All the travel has kept her out of the studio, and 2012 could mark the first year since 2009 -- when the Wisconsin-raised drama queen dropped her debut, 'The Spoils' -- that she hasn't released new material.
"I'm starting to feel a little overwhelmed with ideas," Zola tells Spinner. "It's been getting a little stressful knowing I still have so much touring to do when I feel my ideas are starting to fill me up."
She's not talking about words or music, per se, but something more abstract and ethereal -- a multimedia cloud of inspiration she somehow draws from and turns into her frosty synth-pop epics.
"What happens is I have an idea, and it can exist either as a song or an image or as words," she says. "Right now, I have these concepts, whether they're music or visual ideas or just little kernels of things that inspire me. I try to figure out how i can translate those into all the different mediums, particularly sound. It's a little bit harder because sound ... it exists in your head, but to bring it outside of your head is more difficult."
It's all about having the right "tools," she says, and on her most recent album, 2011's 'Conatus,' she had no choice but to build them as she worked. Otherwise, the sounds in her head -- dark, romantic keyboard swells and howled, almost wordless melodies -- might never have made it to tape.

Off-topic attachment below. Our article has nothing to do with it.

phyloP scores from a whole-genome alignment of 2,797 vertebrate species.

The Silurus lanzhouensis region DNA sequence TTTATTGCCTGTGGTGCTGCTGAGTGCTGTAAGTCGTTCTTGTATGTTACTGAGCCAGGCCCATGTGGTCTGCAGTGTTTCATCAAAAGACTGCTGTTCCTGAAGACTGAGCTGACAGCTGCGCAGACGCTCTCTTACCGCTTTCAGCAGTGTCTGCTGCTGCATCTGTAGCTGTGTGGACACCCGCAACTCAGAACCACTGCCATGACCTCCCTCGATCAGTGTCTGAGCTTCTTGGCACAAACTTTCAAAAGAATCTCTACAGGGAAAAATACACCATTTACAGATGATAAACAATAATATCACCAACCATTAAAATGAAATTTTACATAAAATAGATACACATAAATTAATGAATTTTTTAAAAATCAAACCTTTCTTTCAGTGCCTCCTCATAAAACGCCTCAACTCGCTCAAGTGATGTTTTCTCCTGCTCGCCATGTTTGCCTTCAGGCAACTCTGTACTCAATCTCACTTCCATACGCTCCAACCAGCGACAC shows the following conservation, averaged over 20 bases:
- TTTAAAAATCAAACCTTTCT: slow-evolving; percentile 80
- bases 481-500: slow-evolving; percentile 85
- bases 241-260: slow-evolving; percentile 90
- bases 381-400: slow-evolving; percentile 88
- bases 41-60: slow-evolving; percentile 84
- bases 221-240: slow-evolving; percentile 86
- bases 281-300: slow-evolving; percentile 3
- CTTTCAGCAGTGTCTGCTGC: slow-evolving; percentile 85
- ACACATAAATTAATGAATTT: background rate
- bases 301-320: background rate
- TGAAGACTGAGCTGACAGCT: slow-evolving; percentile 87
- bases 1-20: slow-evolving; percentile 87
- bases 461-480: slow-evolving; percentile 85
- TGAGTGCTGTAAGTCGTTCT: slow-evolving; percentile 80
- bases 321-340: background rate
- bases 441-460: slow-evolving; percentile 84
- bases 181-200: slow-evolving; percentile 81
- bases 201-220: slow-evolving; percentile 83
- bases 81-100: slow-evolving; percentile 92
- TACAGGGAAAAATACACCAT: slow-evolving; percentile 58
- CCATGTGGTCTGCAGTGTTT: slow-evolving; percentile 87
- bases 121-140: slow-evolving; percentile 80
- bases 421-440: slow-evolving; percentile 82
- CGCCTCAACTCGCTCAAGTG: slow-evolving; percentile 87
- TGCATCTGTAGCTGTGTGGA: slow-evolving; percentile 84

"I had to learn how to be a producer and keyboardist and a drum programmer to get those things out of me," Zola says. "I think I became more and more proficient in all those areas, to where it can be easier to communicate those things, but the biggest fight is to get what's inside out."
Even after she returns from Europe, she might have trouble getting started on her next album. She makes her home in Los Angeles, a place whose beauty, she says, is exceeded only by its noisiness.
"I'm really trying to escape the city at this point," she says. "There are definitely pockets of quietude in the hills and all the great parks that have been maintained here, but not enough to live here and feel like you can create anything new. There's so much stimulation that it's hard to believe anything new can be created that doesn't feed off that already preexisting stimuli."
Her need for total silence fits with her stage persona, but Zola is no skulking loner. To hear her music and peg her for depressed or antisocial is to assign far too much importance to one aspect of her creativity, which itself is one facet of who she is.
"I think people get caught up in the preconception of who they think a figure is because they put out a record," she says. "That human quality might be forgotten about or overlooked, and you start to look at musicians for just what they're putting out. I'm extremely dynamic, and anyone who truly knows me or even meets me for five minute will realize that."